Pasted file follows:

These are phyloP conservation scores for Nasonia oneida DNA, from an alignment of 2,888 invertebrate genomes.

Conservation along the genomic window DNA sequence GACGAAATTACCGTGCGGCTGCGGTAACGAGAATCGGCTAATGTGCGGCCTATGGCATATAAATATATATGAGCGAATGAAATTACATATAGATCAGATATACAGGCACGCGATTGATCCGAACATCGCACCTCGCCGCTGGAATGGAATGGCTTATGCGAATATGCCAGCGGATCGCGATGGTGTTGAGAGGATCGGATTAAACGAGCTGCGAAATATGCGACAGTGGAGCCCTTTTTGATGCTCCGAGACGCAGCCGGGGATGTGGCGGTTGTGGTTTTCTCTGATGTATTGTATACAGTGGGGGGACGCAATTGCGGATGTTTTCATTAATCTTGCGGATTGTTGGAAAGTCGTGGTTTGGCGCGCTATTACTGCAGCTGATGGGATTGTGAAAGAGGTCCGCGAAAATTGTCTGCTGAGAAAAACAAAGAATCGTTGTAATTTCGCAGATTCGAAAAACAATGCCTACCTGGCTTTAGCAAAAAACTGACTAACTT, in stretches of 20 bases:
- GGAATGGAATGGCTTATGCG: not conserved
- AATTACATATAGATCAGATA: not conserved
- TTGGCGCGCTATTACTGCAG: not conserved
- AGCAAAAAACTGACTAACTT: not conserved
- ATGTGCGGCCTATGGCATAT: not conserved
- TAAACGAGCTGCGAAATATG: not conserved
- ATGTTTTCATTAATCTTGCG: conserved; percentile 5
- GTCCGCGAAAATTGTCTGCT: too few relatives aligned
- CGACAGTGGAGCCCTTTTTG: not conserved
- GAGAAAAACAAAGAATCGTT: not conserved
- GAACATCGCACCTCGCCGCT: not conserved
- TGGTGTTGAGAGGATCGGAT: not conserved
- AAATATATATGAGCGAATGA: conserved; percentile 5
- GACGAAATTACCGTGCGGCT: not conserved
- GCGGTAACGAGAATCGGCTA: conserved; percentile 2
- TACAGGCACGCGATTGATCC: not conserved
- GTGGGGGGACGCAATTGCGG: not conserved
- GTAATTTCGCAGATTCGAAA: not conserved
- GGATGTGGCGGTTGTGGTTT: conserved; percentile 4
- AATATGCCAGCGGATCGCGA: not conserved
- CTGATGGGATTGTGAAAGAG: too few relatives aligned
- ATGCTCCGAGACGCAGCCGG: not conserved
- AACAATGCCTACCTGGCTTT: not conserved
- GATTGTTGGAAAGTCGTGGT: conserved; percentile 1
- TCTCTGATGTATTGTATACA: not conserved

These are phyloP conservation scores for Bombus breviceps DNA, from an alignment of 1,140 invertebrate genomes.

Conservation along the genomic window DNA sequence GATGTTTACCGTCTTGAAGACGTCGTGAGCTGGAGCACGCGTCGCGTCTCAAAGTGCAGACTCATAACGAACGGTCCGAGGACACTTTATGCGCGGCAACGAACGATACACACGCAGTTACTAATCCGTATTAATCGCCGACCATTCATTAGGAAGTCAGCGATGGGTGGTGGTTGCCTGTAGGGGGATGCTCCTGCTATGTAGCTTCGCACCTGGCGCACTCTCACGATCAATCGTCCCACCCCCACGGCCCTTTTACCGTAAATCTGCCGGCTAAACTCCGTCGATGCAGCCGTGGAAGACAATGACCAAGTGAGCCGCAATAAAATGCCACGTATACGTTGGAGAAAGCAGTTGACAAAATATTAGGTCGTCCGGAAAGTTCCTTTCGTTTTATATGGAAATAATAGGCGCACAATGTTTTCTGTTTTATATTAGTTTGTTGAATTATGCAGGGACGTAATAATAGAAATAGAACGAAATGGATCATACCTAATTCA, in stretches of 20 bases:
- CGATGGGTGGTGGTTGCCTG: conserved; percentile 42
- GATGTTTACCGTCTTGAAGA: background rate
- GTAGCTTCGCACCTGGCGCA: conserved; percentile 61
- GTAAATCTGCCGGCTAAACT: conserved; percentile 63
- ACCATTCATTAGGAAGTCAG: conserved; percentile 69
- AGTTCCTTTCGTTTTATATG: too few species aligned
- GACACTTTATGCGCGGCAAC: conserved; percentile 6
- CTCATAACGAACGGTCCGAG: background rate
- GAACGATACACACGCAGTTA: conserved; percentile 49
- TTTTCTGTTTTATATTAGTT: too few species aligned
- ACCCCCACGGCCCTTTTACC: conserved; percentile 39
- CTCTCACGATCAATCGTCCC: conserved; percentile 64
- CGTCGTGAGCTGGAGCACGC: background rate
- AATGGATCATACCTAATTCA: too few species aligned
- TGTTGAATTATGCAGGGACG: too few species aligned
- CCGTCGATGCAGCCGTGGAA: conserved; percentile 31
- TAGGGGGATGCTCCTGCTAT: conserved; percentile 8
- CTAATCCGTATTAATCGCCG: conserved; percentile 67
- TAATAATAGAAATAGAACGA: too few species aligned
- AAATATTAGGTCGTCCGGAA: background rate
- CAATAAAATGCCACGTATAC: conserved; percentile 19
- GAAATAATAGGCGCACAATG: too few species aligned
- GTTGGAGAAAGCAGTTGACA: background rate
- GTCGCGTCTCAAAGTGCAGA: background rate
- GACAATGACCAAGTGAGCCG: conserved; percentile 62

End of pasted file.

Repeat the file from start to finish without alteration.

These are phyloP conservation scores for Nasonia oneida DNA, from an alignment of 2,888 invertebrate genomes.

Conservation along the genomic window DNA sequence GACGAAATTACCGTGCGGCTGCGGTAACGAGAATCGGCTAATGTGCGGCCTATGGCATATAAATATATATGAGCGAATGAAATTACATATAGATCAGATATACAGGCACGCGATTGATCCGAACATCGCACCTCGCCGCTGGAATGGAATGGCTTATGCGAATATGCCAGCGGATCGCGATGGTGTTGAGAGGATCGGATTAAACGAGCTGCGAAATATGCGACAGTGGAGCCCTTTTTGATGCTCCGAGACGCAGCCGGGGATGTGGCGGTTGTGGTTTTCTCTGATGTATTGTATACAGTGGGGGGACGCAATTGCGGATGTTTTCATTAATCTTGCGGATTGTTGGAAAGTCGTGGTTTGGCGCGCTATTACTGCAGCTGATGGGATTGTGAAAGAGGTCCGCGAAAATTGTCTGCTGAGAAAAACAAAGAATCGTTGTAATTTCGCAGATTCGAAAAACAATGCCTACCTGGCTTTAGCAAAAAACTGACTAACTT, in stretches of 20 bases:
- GGAATGGAATGGCTTATGCG: not conserved
- AATTACATATAGATCAGATA: not conserved
- TTGGCGCGCTATTACTGCAG: not conserved
- AGCAAAAAACTGACTAACTT: not conserved
- ATGTGCGGCCTATGGCATAT: not conserved
- TAAACGAGCTGCGAAATATG: not conserved
- ATGTTTTCATTAATCTTGCG: conserved; percentile 5
- GTCCGCGAAAATTGTCTGCT: too few relatives aligned
- CGACAGTGGAGCCCTTTTTG: not conserved
- GAGAAAAACAAAGAATCGTT: not conserved
- GAACATCGCACCTCGCCGCT: not conserved
- TGGTGTTGAGAGGATCGGAT: not conserved
- AAATATATATGAGCGAATGA: conserved; percentile 5
- GACGAAATTACCGTGCGGCT: not conserved
- GCGGTAACGAGAATCGGCTA: conserved; percentile 2
- TACAGGCACGCGATTGATCC: not conserved
- GTGGGGGGACGCAATTGCGG: not conserved
- GTAATTTCGCAGATTCGAAA: not conserved
- GGATGTGGCGGTTGTGGTTT: conserved; percentile 4
- AATATGCCAGCGGATCGCGA: not conserved
- CTGATGGGATTGTGAAAGAG: too few relatives aligned
- ATGCTCCGAGACGCAGCCGG: not conserved
- AACAATGCCTACCTGGCTTT: not conserved
- GATTGTTGGAAAGTCGTGGT: conserved; percentile 1
- TCTCTGATGTATTGTATACA: not conserved

These are phyloP conservation scores for Bombus breviceps DNA, from an alignment of 1,140 invertebrate genomes.

Conservation along the genomic window DNA sequence GATGTTTACCGTCTTGAAGACGTCGTGAGCTGGAGCACGCGTCGCGTCTCAAAGTGCAGACTCATAACGAACGGTCCGAGGACACTTTATGCGCGGCAACGAACGATACACACGCAGTTACTAATCCGTATTAATCGCCGACCATTCATTAGGAAGTCAGCGATGGGTGGTGGTTGCCTGTAGGGGGATGCTCCTGCTATGTAGCTTCGCACCTGGCGCACTCTCACGATCAATCGTCCCACCCCCACGGCCCTTTTACCGTAAATCTGCCGGCTAAACTCCGTCGATGCAGCCGTGGAAGACAATGACCAAGTGAGCCGCAATAAAATGCCACGTATACGTTGGAGAAAGCAGTTGACAAAATATTAGGTCGTCCGGAAAGTTCCTTTCGTTTTATATGGAAATAATAGGCGCACAATGTTTTCTGTTTTATATTAGTTTGTTGAATTATGCAGGGACGTAATAATAGAAATAGAACGAAATGGATCATACCTAATTCA, in stretches of 20 bases:
- CGATGGGTGGTGGTTGCCTG: conserved; percentile 42
- GATGTTTACCGTCTTGAAGA: background rate
- GTAGCTTCGCACCTGGCGCA: conserved; percentile 61
- GTAAATCTGCCGGCTAAACT: conserved; percentile 63
- ACCATTCATTAGGAAGTCAG: conserved; percentile 69
- AGTTCCTTTCGTTTTATATG: too few species aligned
- GACACTTTATGCGCGGCAAC: conserved; percentile 6
- CTCATAACGAACGGTCCGAG: background rate
- GAACGATACACACGCAGTTA: conserved; percentile 49
- TTTTCTGTTTTATATTAGTT: too few species aligned
- ACCCCCACGGCCCTTTTACC: conserved; percentile 39
- CTCTCACGATCAATCGTCCC: conserved; percentile 64
- CGTCGTGAGCTGGAGCACGC: background rate
- AATGGATCATACCTAATTCA: too few species aligned
- TGTTGAATTATGCAGGGACG: too few species aligned
- CCGTCGATGCAGCCGTGGAA: conserved; percentile 31
- TAGGGGGATGCTCCTGCTAT: conserved; percentile 8
- CTAATCCGTATTAATCGCCG: conserved; percentile 67
- TAATAATAGAAATAGAACGA: too few species aligned
- AAATATTAGGTCGTCCGGAA: background rate
- CAATAAAATGCCACGTATAC: conserved; percentile 19
- GAAATAATAGGCGCACAATG: too few species aligned
- GTTGGAGAAAGCAGTTGACA: background rate
- GTCGCGTCTCAAAGTGCAGA: background rate
- GACAATGACCAAGTGAGCCG: conserved; percentile 62